Thousands of migrants who had been stranded in Hungary have now reached Austria, according to Reuters, following a temporary breakthrough in which both Austria’s and Germany’s governments agreed to accept the refugees, and Hungary’s typically anti-immigration, right-wing government agreed to help transport them. Many of the migrants had become stranded in Hungary after the overwhelmed government froze train service to the rest of Europe in an attempt to halt the flow of refugees throughout the country. Meanwhile, both Austria and Germany announced that they would temporarily waive the requirement that refugees to the E.U. register for asylum in the first European country they reach, thus fully and immediately welcoming the migrants who had been stranded in Hungary.
Throughout Hungary on Friday, hundreds of fed-up migrants simply broke out of their respective camps and starting marching toward Western Europe via highways and railroad tracks (some even using Google Maps on their phone to determine the way). Eventually, Hungary’s government relented, opened the border with Austria to the migrants, and began bringing in buses to take what ended up being 4,500 people to the Austrian border last night, while another 1,000 have crossed into Austria on foot by this morning. In all, at least 6,500 migrants have already crossed into Austria over the last 24 hours, with thousands more on the way.
Once over the Austrian border, migrants have been greeted with assistance from charity workers, transported to an Austrian camp or to Vienna, and either allowed to apply for asylum in Austria or to continue traveling on to do so in Germany. One thousand of the migrants traveling through Hungary have now arrived in the German city of Munich since last night, and the German government is expecting as many as 9,000 more to arrive via special trains throughout the day.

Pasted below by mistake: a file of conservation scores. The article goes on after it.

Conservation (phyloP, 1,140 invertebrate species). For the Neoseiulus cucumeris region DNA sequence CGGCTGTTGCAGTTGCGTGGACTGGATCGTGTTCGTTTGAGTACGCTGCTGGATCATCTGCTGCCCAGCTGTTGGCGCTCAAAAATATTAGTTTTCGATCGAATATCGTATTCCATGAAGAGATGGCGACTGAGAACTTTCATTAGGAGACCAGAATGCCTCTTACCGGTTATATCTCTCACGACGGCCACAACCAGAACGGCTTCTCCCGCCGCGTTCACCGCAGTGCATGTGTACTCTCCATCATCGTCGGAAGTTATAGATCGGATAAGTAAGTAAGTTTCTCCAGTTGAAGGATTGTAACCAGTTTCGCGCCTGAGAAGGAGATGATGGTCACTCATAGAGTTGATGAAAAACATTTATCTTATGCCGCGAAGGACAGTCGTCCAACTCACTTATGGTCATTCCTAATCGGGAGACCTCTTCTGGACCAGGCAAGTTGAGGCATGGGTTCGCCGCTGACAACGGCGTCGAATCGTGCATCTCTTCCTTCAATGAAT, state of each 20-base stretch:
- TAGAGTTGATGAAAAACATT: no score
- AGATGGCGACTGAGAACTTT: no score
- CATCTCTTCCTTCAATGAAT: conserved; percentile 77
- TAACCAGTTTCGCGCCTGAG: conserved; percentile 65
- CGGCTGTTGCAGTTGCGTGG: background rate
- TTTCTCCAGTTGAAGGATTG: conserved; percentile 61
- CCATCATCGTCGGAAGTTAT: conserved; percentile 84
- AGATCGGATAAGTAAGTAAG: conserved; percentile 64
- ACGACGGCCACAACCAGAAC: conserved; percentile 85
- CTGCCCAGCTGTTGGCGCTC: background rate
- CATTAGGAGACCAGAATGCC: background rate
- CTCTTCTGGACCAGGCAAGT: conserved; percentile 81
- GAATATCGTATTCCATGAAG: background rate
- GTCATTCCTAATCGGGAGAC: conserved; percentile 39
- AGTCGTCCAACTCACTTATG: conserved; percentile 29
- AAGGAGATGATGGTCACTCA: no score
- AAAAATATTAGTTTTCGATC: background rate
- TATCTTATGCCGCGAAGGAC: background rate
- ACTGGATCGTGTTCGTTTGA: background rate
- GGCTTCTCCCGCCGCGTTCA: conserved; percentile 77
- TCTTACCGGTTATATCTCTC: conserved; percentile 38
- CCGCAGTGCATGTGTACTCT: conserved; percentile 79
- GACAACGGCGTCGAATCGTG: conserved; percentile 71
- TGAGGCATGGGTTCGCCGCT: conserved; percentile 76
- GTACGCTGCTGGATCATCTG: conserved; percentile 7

The organized, open-armed approach taken by Austria and Germany stands in stark contrast with the way migrants have been treated by authorities in Hungary, as aid workers are providing refugees with food, water, travel arrangements, and lodging. While Hungary’s train service has been halted, Austria is adding extra train and bus service to accommodate the migrants, and the BBC reports that in Munich, local well-wishers even showed up to meet the arriving refugees and welcome them to their new home (migrants have been greeted similarly in Austria as well):
Meanwhile, back in Budapest, newly arriving migrants are already taking the place of those who just left at the city’s Keleti train station, even though rail service is still canceled and the Hungarian government has said it will provide no more buses for migrants. Thus, some of the newly arrived refugees are already heading off for the Austrian border on foot. Though many ordinary Hungarians have reportedly sought out marching migrants to offer food, water, and even rides to the border, the country’s government continues to mostly treat the migrants as a nuisance at best.
Elsewhere in the migrant crisis, another refugee child was found drowned on a Mediterranean beach today in Greece after the newborn’s parents had attempted to reach the shores of the Greek island of Agathonisi by boat from Turkey. Most of the migrants in Hungary followed a similar route in their journey to Europe.
Sadly, the Associated Press reports that according to the International Organization for Migration, of the more than 2,700 people killed trying to reach Europe from the Middle East and Africa, only a third of the recovered bodies have ever been identified, leaving many relatives subsequently unable to confirm the fate of their missing loved ones.